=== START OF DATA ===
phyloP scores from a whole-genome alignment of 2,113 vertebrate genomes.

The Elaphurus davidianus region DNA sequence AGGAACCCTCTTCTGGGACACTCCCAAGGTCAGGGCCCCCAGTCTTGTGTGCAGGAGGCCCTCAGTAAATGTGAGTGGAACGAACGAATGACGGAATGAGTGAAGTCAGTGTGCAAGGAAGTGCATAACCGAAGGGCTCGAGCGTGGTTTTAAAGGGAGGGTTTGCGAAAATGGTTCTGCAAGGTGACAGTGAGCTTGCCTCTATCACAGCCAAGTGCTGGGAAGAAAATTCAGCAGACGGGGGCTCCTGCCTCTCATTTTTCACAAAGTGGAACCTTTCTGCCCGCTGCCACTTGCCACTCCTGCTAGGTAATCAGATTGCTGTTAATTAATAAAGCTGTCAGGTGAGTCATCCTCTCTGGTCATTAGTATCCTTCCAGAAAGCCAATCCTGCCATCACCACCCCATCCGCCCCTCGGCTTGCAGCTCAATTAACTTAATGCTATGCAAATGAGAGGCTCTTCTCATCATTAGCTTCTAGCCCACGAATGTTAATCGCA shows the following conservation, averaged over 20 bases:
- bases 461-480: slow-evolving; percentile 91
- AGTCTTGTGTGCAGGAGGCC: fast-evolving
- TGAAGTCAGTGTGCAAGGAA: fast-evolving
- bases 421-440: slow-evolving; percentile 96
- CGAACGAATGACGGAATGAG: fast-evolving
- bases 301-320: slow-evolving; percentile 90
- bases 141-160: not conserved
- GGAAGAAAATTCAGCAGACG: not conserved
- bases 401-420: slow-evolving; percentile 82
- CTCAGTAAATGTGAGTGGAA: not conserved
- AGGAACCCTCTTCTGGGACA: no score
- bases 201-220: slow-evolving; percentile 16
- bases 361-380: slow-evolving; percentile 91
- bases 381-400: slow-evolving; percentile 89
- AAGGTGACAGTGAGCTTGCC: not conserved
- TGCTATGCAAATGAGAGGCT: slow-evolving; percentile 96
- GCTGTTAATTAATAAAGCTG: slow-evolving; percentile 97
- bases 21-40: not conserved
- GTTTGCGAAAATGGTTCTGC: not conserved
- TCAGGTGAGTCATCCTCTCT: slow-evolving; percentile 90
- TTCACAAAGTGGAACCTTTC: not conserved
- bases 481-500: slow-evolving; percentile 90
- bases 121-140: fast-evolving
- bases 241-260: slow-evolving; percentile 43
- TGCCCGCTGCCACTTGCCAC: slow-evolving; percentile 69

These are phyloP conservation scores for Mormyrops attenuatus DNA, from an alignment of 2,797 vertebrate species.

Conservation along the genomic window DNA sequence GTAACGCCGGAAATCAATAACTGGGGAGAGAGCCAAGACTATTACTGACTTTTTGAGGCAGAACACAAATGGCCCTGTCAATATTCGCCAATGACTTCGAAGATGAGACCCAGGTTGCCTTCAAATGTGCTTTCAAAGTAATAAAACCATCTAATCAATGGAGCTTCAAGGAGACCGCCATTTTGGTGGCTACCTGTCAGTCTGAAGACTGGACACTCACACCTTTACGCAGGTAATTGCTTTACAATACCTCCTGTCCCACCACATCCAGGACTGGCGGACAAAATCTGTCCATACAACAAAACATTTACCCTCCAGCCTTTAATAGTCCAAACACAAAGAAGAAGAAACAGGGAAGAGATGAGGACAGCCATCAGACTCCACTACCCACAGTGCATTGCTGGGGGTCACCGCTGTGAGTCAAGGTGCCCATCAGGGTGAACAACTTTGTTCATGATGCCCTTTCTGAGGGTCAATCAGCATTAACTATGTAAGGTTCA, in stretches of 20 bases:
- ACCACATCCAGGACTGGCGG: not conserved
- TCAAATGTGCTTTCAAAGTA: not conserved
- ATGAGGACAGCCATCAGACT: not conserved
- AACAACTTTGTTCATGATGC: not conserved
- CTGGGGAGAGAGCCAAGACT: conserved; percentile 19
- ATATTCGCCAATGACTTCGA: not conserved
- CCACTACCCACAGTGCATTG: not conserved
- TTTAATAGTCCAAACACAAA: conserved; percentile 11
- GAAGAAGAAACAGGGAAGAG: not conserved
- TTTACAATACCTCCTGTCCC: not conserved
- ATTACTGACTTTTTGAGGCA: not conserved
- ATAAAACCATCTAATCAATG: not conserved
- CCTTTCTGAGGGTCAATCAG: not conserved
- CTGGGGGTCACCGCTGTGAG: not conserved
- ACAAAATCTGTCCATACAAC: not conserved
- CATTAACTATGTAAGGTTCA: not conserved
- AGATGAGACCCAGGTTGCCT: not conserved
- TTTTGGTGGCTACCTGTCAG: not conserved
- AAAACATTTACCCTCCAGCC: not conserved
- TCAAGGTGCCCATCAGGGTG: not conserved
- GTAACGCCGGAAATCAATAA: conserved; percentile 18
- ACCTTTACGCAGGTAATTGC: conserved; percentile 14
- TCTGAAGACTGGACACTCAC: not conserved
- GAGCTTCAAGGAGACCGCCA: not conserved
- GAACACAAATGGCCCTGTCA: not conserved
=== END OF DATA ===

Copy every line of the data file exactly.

phyloP scores from a whole-genome alignment of 2,113 vertebrate genomes.

The Elaphurus davidianus region DNA sequence AGGAACCCTCTTCTGGGACACTCCCAAGGTCAGGGCCCCCAGTCTTGTGTGCAGGAGGCCCTCAGTAAATGTGAGTGGAACGAACGAATGACGGAATGAGTGAAGTCAGTGTGCAAGGAAGTGCATAACCGAAGGGCTCGAGCGTGGTTTTAAAGGGAGGGTTTGCGAAAATGGTTCTGCAAGGTGACAGTGAGCTTGCCTCTATCACAGCCAAGTGCTGGGAAGAAAATTCAGCAGACGGGGGCTCCTGCCTCTCATTTTTCACAAAGTGGAACCTTTCTGCCCGCTGCCACTTGCCACTCCTGCTAGGTAATCAGATTGCTGTTAATTAATAAAGCTGTCAGGTGAGTCATCCTCTCTGGTCATTAGTATCCTTCCAGAAAGCCAATCCTGCCATCACCACCCCATCCGCCCCTCGGCTTGCAGCTCAATTAACTTAATGCTATGCAAATGAGAGGCTCTTCTCATCATTAGCTTCTAGCCCACGAATGTTAATCGCA shows the following conservation, averaged over 20 bases:
- bases 461-480: slow-evolving; percentile 91
- AGTCTTGTGTGCAGGAGGCC: fast-evolving
- TGAAGTCAGTGTGCAAGGAA: fast-evolving
- bases 421-440: slow-evolving; percentile 96
- CGAACGAATGACGGAATGAG: fast-evolving
- bases 301-320: slow-evolving; percentile 90
- bases 141-160: not conserved
- GGAAGAAAATTCAGCAGACG: not conserved
- bases 401-420: slow-evolving; percentile 82
- CTCAGTAAATGTGAGTGGAA: not conserved
- AGGAACCCTCTTCTGGGACA: no score
- bases 201-220: slow-evolving; percentile 16
- bases 361-380: slow-evolving; percentile 91
- bases 381-400: slow-evolving; percentile 89
- AAGGTGACAGTGAGCTTGCC: not conserved
- TGCTATGCAAATGAGAGGCT: slow-evolving; percentile 96
- GCTGTTAATTAATAAAGCTG: slow-evolving; percentile 97
- bases 21-40: not conserved
- GTTTGCGAAAATGGTTCTGC: not conserved
- TCAGGTGAGTCATCCTCTCT: slow-evolving; percentile 90
- TTCACAAAGTGGAACCTTTC: not conserved
- bases 481-500: slow-evolving; percentile 90
- bases 121-140: fast-evolving
- bases 241-260: slow-evolving; percentile 43
- TGCCCGCTGCCACTTGCCAC: slow-evolving; percentile 69

These are phyloP conservation scores for Mormyrops attenuatus DNA, from an alignment of 2,797 vertebrate species.

Conservation along the genomic window DNA sequence GTAACGCCGGAAATCAATAACTGGGGAGAGAGCCAAGACTATTACTGACTTTTTGAGGCAGAACACAAATGGCCCTGTCAATATTCGCCAATGACTTCGAAGATGAGACCCAGGTTGCCTTCAAATGTGCTTTCAAAGTAATAAAACCATCTAATCAATGGAGCTTCAAGGAGACCGCCATTTTGGTGGCTACCTGTCAGTCTGAAGACTGGACACTCACACCTTTACGCAGGTAATTGCTTTACAATACCTCCTGTCCCACCACATCCAGGACTGGCGGACAAAATCTGTCCATACAACAAAACATTTACCCTCCAGCCTTTAATAGTCCAAACACAAAGAAGAAGAAACAGGGAAGAGATGAGGACAGCCATCAGACTCCACTACCCACAGTGCATTGCTGGGGGTCACCGCTGTGAGTCAAGGTGCCCATCAGGGTGAACAACTTTGTTCATGATGCCCTTTCTGAGGGTCAATCAGCATTAACTATGTAAGGTTCA, in stretches of 20 bases:
- ACCACATCCAGGACTGGCGG: not conserved
- TCAAATGTGCTTTCAAAGTA: not conserved
- ATGAGGACAGCCATCAGACT: not conserved
- AACAACTTTGTTCATGATGC: not conserved
- CTGGGGAGAGAGCCAAGACT: conserved; percentile 19
- ATATTCGCCAATGACTTCGA: not conserved
- CCACTACCCACAGTGCATTG: not conserved
- TTTAATAGTCCAAACACAAA: conserved; percentile 11
- GAAGAAGAAACAGGGAAGAG: not conserved
- TTTACAATACCTCCTGTCCC: not conserved
- ATTACTGACTTTTTGAGGCA: not conserved
- ATAAAACCATCTAATCAATG: not conserved
- CCTTTCTGAGGGTCAATCAG: not conserved
- CTGGGGGTCACCGCTGTGAG: not conserved
- ACAAAATCTGTCCATACAAC: not conserved
- CATTAACTATGTAAGGTTCA: not conserved
- AGATGAGACCCAGGTTGCCT: not conserved
- TTTTGGTGGCTACCTGTCAG: not conserved
- AAAACATTTACCCTCCAGCC: not conserved
- TCAAGGTGCCCATCAGGGTG: not conserved
- GTAACGCCGGAAATCAATAA: conserved; percentile 18
- ACCTTTACGCAGGTAATTGC: conserved; percentile 14
- TCTGAAGACTGGACACTCAC: not conserved
- GAGCTTCAAGGAGACCGCCA: not conserved
- GAACACAAATGGCCCTGTCA: not conserved